When to Plant Snow Peas – Planting Guide 2022

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when to plant snow peas

Snow peas are a great addition to a stir-fry and you can have access to them twice a year in your backyard. Learn when to plant snow peas and when the best time is to harvest them.

When to plant snow peas: Snow peas can be planted twice a year, in the early spring and the early fall. They are a cool weather crop so they like the ground to be cold but workable. While some climates might not have fall weather suitable for peas, if you have a mild, long fall, then you can get a second growing season. You can pick snow peas as you need them and the more you pick, the more your plant will produce.

Planting Snow Peas in Different Climates

Tropical Climate

Snow peas will definitely not grow in a tropical climate. This is a cool season crop and the constant humidity and warmth won’t allow them to grow.

Dry Climate

It can be very tricky trying to grow snow peas in a dry climate. This crop doesn’t do well with a lot of water but still needs moist soil to grow properly.

Temperate Climate

A temperate climate is perfect for snow peas. The mild temperatures in the spring and fall give you more opportunities to harvest. Just be careful as you can get a lot of rain in a temperate climate, so plant accordingly.

Continental Climate

With a continental climate, you will need to be careful as a stretch of very cold weather can damage your snow peas. You may have to plant later in the spring and you might not get a second crop planted in the fall.

Polar Climate

You can plant snow peas in a polar climate but you will have to change the planting schedule. Instead of a spring or fall harvest, plant in the summer as it will be warm enough to grow but still cool enough for snow peas.

Difference between snap peas and snow peas

To help you understand what type of peas you should plant, let’s pause to discuss the difference between snap peas and snow peas. Given their similar names, it can be a bit confusing.

Snow peas are thinner in appearance thanks to their tiny inside peas. They are primarily picked before fully ripened and you will need to remove their strings before cooking.

Snap peas, on the other hand, have much larger peas inside their pods. While you should also remove the strings before eating, there are some stringless varieties available.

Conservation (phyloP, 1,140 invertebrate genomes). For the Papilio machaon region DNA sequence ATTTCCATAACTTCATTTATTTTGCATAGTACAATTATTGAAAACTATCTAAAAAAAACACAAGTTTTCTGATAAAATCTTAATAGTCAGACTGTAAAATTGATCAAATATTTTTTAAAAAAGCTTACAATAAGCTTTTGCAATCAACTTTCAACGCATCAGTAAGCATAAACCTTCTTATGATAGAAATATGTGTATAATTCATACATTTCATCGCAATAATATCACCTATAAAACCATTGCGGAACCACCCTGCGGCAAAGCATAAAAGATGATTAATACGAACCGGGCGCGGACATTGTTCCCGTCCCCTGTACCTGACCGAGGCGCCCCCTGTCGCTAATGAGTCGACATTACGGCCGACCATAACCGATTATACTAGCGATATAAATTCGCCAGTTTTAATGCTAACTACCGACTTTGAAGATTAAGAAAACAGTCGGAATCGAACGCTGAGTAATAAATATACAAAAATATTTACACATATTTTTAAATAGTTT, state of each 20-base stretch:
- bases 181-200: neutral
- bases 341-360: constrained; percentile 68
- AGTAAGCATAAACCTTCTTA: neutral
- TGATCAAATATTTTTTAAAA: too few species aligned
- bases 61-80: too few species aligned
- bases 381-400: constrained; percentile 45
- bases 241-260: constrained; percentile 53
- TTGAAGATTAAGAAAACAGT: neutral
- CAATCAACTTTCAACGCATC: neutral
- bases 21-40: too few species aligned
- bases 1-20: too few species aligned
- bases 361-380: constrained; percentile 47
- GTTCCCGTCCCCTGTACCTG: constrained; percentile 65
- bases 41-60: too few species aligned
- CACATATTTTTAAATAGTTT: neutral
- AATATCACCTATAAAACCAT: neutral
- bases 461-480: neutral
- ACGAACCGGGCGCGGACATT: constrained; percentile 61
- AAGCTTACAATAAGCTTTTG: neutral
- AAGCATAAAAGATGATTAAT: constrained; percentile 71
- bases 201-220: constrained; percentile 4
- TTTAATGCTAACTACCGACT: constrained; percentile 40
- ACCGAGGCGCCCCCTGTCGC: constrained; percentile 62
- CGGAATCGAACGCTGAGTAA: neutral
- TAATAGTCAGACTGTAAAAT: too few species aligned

Choosing Types of snow peas

types of snow peas

Mammoth Melting Sugar

This variety of snow peas has a lot going for it. They do better than other types if the temperature warms up and they produce stringless pods, so there is less work for you to do.

Oregon Sugar Pods

If you are short on space, this variety will really shine. It only grows to be 2 ½ feet tall, so you don’t have to worry about extensive support systems.

Snowbird Peas

Unfortunately, snow peas are susceptible to different types of diseases, including the fungus fusarium wilt. If you are worried about this, snowbird peas are an excellent variety as they are resistant to this fungus.

How to Plant snow peas

Timing

Snow peas are a cool weather crop so you have two options for planting. You can plant in either the spring or the fall.

The timing is quite important when planting snow peas as they won’t stay fresh after harvest and need cool weather to grow, and thus will start to wilt as soon as the weather warms up.

Plant your snow peas in February or March if you have a mild winter. While your snow pea plants will survive a light dusting of snow, you need to wait until after the threat of a hard frost has passed.

Similarly, for fall planting you need that perfect window for planting. The temperature needs to be cool but you can’t wait too long or else the ground will freeze too much.

Fall planting only works in more temperate climates that have long, mild falls. Here you can plant in late September and get a harvest in before winter hits.

Location

Snow peas prefer full sun to partial sun. If you live in an area that has mild temperatures in the spring or fall, go for a location with full sun. However, if you are worried about the spring suddenly warming up too quickly, partial shade might be best.